Monday, March 09, 2015

NoVa Teen Book Fest 2015

Saturday was the second annual NoVa Teen Book Fest and I somehow left the house without my charger, therefore limiting the tweeting so here I am with a recap. 
I missed Jon Skovron's opening remarks, but he was a wonderful emcee in the main auditorium for the whole day, running a mike into the audience for folks to ask questions and generally being wonderful. 
The first panel was about books and characters operating in two worlds and had Tracy Clark, Matt de la Pena, Alethea Kontis, and Robin Talley. They talked about the challenge of writing characters straddling worlds or coming from opposite sides of things.  Matt mentioned that he had with other books had some librarians say something to the effect that they really liked his books but didn't really have students "like that" at their schools, and so he had made a conscious attempt to come up with a story that was something that still addressed the themes and such that he wrote about and yet could be spun broader.  Robin said that these days people mostly are not asking her and her book to places where they don't want to talk about such issues, but it was important to her to add to the total of books out there that included LGBTQ characters.  Tracy said the tension of writing opposites was really interesting.  And Alethea mentioned that she hadn't realized she was doing something groundbreaking by writing a YA book with a big family. 
I went to a breakout session after that with Lydia Kang and Jessica Khoury, who both wrote thrillers.  There were a lot of questions about their writing journey (I suspect the audience had quite a few aspiring writers).  Jessica also talked about her research trip to Africa for her latest book.  And both of them talked about the challenges of things like titles and covers.  The diverse books movement came up and Lydia said that people often assume that because she Asian, that she's got the diversity thing covered, but that she grew up in a town where most of the kids she went to school with weren't Asian, and reading books that primarily featured white kids, so it's easy to fall into that unless she makes an effort to really think about the world her characters are in.  Jessica talked about writing a draft without assigning ethnicity and then going back later and assigning that so she wouldn't fall into any stereotype traps.  (I don't know that that is her process every time, but it's an interesting exercise for people willing to build their characters on the back end.)
After lunch, I hit the breakout session about bravery with Sara Raasch, Morgan Rhodes, and Alethea Kontis.  They talked about building series, and what inspired them to write, and the things they love to read.  They talked about writing bad guys, and Morgan mentioned how depending on how far through the series you were you might have more thoughts on a particular character, and Alethea said she had realized that all her bad guys were women.  (I blame fairytales.)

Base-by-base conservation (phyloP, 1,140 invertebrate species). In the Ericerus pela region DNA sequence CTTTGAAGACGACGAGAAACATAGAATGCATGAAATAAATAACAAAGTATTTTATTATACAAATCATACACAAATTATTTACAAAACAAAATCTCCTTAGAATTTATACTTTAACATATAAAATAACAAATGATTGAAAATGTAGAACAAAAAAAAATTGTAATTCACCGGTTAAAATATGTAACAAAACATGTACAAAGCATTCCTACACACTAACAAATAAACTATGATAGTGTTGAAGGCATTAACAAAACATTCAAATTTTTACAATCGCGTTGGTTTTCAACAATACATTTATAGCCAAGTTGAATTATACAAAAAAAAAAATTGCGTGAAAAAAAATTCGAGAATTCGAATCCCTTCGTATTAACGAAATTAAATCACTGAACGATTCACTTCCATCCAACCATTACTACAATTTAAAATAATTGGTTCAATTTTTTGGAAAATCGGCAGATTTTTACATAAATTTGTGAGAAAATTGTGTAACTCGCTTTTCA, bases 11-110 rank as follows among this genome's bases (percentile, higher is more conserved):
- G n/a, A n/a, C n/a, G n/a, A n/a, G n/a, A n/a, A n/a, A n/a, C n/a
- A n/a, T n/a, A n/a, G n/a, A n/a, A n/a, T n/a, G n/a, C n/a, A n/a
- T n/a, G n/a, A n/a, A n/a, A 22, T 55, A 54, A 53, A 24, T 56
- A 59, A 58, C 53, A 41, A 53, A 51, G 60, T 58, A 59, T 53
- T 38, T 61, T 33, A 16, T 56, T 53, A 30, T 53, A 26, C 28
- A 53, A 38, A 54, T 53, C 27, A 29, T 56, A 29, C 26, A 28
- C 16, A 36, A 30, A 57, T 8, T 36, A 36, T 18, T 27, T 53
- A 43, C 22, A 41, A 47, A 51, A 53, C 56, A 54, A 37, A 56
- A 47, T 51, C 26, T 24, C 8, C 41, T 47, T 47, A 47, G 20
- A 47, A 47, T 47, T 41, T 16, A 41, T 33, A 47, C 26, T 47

And then I went back to the main auditorium for Out of the Woods with Seth Fishman, Lydia Kang, Jessica Khoury, Sara Raasch, Morgan Rhodes, and Krysten Simmons.  The first question they were asked was, given the paranormal and/futuristic bent to their stories, did it given them more freedom to address certain issues.  The panel agreed yes.  Krysten (who Seth outed for making origami while she sat on the panel, something I knitting as I listened totally got) said that the idea of women being sold and traded, was sadly not even a little hard to find in our world.  They also talked about titles, Seth, Lydia, and Jessica talking about how theirs got changed.  Lydia's original title for Control was a spoiler for the book, although she did fight for Catalyst. There was one question from the audience for Seth which seemed to boil down to, why did he decide to write about a female main character when he was a male author.  (The questioner was female, so I think she wasn't against female protagonists, just wary of men writing them.) Seth said there was certainly research - like the difference between a sweater and a cardigan - that one had to do to write a character of a different gender, but all characters required research. 
Matt de la Pena wrapped things up with a wonderful keynote talking about his journey toward becoming the first college graduate in his family, and finally finishing reading his first book, (which he's talked about other places like here - this story moves me every time) and how books became the place it was okay for a tough guy to feel.
I skipped the signing (the line was intense!) but that's okay, my ereader is a little fuller now.  Can't wait to see the lineup for next year.